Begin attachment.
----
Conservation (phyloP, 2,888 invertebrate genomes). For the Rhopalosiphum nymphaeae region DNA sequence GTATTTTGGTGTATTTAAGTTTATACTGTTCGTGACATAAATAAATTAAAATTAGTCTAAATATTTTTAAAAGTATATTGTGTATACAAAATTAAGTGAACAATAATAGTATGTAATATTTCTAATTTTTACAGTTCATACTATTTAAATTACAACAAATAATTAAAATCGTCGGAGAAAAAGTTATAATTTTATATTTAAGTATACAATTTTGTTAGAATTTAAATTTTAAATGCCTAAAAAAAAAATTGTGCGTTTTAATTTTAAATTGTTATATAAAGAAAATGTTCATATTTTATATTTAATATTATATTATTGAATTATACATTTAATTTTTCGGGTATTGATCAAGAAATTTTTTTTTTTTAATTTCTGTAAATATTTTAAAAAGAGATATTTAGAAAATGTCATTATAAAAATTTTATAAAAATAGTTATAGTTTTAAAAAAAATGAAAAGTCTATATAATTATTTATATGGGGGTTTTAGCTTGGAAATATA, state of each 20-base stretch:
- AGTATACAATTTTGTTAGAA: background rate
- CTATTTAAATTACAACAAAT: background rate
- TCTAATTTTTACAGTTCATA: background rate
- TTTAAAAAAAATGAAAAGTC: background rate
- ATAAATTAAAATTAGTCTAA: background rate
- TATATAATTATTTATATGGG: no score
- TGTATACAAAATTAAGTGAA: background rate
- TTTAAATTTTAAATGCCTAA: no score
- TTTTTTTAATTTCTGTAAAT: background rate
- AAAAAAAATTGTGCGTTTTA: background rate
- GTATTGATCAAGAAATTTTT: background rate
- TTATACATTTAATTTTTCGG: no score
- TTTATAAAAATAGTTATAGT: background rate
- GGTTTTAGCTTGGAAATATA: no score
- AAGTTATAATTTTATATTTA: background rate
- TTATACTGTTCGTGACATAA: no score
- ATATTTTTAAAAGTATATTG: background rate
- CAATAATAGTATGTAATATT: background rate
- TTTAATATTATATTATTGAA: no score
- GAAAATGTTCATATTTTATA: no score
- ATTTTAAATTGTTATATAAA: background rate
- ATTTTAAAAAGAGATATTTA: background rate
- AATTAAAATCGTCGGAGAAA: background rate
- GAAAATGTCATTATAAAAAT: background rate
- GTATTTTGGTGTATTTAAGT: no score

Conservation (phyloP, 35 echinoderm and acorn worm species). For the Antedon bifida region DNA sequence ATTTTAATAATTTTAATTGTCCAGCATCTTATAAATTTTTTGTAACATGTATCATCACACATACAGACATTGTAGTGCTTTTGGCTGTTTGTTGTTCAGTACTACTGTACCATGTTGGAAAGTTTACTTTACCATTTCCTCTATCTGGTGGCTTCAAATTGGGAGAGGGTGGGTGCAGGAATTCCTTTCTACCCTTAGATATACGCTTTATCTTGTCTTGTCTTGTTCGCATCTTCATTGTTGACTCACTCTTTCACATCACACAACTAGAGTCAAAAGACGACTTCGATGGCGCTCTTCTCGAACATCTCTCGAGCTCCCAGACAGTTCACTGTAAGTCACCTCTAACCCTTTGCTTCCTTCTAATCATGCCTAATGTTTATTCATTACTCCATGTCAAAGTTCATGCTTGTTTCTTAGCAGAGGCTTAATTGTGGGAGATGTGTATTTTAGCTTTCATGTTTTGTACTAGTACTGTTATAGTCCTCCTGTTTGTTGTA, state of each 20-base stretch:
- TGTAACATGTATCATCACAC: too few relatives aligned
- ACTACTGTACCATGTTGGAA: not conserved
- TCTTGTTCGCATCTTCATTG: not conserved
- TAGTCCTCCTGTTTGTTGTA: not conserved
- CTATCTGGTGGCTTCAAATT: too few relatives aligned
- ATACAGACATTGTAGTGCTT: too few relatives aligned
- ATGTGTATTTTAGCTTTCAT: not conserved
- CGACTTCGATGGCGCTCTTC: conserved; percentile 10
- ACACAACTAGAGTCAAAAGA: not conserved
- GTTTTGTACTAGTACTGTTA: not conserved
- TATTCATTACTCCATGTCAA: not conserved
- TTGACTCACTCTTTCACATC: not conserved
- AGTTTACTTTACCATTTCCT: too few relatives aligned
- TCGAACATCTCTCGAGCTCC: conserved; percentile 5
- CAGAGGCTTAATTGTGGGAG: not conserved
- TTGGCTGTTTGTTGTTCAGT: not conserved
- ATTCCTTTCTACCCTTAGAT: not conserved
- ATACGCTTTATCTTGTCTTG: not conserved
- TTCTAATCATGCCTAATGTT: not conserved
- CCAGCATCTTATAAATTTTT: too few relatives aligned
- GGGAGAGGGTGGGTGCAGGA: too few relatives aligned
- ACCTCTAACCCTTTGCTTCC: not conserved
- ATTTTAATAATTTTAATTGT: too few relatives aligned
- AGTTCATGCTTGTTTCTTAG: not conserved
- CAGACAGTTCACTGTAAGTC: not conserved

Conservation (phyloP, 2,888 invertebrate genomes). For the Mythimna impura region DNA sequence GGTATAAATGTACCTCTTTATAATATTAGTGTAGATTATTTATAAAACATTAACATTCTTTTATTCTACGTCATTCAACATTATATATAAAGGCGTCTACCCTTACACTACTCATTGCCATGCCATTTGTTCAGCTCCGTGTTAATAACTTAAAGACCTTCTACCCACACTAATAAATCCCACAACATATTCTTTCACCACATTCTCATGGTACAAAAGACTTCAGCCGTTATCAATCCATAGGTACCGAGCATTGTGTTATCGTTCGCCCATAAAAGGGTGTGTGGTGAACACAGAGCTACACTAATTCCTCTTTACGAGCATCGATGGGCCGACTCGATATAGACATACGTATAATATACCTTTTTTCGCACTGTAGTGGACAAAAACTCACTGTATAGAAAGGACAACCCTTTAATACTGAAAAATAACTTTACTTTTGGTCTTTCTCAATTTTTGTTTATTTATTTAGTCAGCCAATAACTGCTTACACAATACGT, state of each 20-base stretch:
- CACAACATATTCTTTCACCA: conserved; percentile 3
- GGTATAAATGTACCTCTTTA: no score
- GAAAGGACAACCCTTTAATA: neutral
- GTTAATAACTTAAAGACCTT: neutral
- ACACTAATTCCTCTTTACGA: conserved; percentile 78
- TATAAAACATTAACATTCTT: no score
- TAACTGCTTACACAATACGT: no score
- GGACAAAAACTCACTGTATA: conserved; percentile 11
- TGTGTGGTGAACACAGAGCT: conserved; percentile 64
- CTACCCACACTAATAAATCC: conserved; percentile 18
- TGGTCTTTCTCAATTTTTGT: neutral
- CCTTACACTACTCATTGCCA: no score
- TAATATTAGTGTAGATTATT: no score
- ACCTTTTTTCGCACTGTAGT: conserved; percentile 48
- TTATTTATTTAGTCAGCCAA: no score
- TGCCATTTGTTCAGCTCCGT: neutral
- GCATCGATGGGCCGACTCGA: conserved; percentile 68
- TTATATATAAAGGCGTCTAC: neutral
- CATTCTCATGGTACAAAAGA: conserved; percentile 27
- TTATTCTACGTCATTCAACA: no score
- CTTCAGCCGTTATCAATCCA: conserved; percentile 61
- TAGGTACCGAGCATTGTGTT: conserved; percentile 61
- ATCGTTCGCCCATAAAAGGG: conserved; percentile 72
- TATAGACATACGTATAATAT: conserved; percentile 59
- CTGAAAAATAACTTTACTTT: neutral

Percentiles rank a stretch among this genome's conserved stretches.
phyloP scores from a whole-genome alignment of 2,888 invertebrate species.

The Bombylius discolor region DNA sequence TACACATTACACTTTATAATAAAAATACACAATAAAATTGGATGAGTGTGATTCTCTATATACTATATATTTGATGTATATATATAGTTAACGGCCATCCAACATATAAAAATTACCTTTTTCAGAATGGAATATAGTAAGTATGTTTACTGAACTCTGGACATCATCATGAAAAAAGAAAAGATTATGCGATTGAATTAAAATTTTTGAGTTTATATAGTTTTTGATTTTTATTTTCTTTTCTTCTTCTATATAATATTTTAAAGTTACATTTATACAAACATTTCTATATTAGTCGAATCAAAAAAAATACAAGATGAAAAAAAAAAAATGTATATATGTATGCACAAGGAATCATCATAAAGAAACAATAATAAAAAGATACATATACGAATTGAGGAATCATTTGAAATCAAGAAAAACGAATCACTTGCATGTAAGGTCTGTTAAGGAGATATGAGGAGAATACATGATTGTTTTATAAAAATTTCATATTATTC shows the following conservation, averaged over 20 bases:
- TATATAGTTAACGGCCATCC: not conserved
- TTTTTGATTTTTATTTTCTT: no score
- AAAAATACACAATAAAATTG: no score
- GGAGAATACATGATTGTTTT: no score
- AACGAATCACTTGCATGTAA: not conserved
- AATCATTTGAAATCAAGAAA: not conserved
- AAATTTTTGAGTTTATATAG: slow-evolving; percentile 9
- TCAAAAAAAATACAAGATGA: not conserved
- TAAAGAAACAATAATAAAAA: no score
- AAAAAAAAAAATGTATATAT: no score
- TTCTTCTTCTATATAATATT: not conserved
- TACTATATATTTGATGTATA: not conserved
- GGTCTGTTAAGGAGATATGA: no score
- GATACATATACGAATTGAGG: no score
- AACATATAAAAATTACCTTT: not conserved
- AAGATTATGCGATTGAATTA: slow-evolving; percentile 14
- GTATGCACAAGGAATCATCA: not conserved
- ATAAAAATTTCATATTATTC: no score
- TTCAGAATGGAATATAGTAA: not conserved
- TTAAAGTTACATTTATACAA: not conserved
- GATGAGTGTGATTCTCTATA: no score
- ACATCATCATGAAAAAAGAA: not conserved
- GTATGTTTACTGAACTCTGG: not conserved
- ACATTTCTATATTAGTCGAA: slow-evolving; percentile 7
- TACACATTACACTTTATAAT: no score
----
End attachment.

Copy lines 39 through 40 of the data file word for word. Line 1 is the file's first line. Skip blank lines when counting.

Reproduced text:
- TTGACTCACTCTTTCACATC: not conserved
- AGTTTACTTTACCATTTCCT: too few relatives aligned